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Towson

March on: Quest tries to pinpoint age of Towson Fourth of July parade

The Towson Fourth of July Parade is so old that nobody knows exactly how old it is.

The question led Betsy Lafferty, Jessica Paffenbarger and Carol Hunter on a mission: to collect the scattered history of the Towson tradition in one place, preserving it for future generations.

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“We didn’t want it to just disappear into a black hole,” Paffenbarger, a West Towson resident, said of the old photos, news articles and programs that the three women collected. “That’s what bound us together, that we had that interest.”

The three women, all part of the Fourth of July Parade Committee, spent two years tracking down bits and pieces of the parade’s history.

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They searched drawers in the Towson Chamber of Commerce. They perused the Towson Library and spun through microfilm at the Enoch Pratt Free Library in downtown Baltimore. And they leaned on the institutional knowledge of Hunter, of Lutherville, who has been on the parade committee since the 1980s.

The result: a large encyclopedia-sized binder, filled with old articles dating to the 1800s, and a separate photo album showcasing participants, viewers and volunteers of parades in years past.

“The thing that was a challenge was that the pieces were all over the place,” Lafferty, of Stoneleigh, said. Lafferty, whose husband is Maryland Del. Steve Lafferty, said she took an interest in the parade after marching in it with her husband.

In the binder, there are the photos of floats from the early 1900s, elaborately decorated in a fashion Paffenbarger said is much more rare today.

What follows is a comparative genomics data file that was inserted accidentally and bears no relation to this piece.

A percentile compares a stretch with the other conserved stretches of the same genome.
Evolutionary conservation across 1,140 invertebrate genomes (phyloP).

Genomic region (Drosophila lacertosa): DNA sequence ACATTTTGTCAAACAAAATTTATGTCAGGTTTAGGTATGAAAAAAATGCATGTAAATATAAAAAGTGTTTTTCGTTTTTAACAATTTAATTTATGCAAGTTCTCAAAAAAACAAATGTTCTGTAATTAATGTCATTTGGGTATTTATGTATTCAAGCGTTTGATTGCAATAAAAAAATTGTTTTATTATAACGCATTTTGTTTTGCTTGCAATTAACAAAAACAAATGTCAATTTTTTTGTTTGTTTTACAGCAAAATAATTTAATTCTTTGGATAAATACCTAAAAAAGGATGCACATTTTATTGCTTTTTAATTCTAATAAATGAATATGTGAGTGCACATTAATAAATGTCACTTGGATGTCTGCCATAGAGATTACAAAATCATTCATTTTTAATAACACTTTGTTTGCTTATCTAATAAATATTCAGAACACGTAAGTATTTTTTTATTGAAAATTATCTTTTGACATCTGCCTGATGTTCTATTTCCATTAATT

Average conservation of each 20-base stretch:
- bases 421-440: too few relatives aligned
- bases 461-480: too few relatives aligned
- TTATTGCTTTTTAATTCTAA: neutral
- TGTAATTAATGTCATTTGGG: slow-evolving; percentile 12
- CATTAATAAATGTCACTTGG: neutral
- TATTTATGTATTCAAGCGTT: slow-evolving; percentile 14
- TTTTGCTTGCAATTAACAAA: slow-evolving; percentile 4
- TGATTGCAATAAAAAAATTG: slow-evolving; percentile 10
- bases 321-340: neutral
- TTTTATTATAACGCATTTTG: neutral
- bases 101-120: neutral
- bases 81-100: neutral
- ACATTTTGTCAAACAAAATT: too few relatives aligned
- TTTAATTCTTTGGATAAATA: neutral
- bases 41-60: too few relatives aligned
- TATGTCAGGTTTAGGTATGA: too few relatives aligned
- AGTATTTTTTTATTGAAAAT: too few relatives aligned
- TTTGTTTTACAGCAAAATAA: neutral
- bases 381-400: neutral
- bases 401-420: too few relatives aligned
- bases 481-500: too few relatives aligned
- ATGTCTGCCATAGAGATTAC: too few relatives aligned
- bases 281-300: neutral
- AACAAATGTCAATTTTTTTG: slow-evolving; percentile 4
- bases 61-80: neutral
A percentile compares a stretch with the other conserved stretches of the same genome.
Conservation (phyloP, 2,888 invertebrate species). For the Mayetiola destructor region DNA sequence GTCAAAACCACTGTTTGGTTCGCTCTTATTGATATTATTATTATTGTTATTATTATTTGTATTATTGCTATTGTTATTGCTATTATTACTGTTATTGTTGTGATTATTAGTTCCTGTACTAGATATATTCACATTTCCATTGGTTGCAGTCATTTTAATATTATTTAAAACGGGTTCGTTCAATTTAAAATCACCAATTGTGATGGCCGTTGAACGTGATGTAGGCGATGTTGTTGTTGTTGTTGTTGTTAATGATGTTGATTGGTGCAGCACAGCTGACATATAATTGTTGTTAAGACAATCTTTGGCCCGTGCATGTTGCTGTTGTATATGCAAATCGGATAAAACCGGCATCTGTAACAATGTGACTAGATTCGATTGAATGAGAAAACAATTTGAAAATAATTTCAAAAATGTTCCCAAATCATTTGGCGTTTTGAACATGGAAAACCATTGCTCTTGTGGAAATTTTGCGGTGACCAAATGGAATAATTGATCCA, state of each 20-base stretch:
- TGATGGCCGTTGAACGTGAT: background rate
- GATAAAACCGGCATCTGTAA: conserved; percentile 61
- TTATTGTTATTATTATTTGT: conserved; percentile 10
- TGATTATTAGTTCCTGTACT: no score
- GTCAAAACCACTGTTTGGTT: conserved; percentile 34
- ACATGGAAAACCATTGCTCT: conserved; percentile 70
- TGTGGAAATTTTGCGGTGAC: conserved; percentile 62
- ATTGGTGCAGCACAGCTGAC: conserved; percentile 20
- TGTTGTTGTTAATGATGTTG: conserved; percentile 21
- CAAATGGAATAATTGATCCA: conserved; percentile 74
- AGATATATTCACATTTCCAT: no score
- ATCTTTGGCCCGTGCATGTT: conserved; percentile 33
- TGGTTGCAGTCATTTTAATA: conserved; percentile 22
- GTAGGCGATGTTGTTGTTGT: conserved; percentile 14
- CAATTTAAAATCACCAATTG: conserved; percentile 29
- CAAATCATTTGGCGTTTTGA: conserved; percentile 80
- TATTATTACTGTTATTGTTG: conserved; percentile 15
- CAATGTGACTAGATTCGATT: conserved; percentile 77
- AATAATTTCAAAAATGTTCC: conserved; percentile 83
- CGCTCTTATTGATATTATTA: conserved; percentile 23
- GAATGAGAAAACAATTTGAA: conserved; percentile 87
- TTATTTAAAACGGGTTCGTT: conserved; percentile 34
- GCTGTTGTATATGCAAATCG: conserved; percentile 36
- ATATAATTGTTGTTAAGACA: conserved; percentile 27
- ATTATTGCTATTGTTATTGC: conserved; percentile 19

There are lists of contest winners from years past, photos of fire engines and military flyovers, and printouts of old articles. The parade paper trail stacks more than 2 inches high.

In the back of the binder are a handful of empty plastic sleeves, ready for a record of the 2019 parade.

This year will feature two grand marshals: the Maryland Horse Breeders Association and Radebaugh Florist and Greenhouses, both celebrating more than 90 years in Towson.

Lafferty said the Radebaugh family plans to decorate its float with red and white carnations in the shape of an American flag.

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Other highlights this year will include a Maryland Air National Guard flyover and horse-mounted Buffalo soldiers, African Americans who fought in a segregated infantry division in World War II, said Nancy Hafford, director of the Towson Chamber of Commerce.

“It really is about our military,” Hafford said. “At the end of the day it’s not the hot dogs and hamburgers, and that’s all well and good. But it’s really about the people and the families that really gave a lot so we can have what we have.”

New this year will be vendors who ordinarily serve food at the farmer’s market on Thursdays in downtown Towson, including an ice cream truck and Mexican On The Run, Hafford said.

Many restaurants are also staffing up and plan to be open and running specials for people who want to stop by after the parade, Hafford said.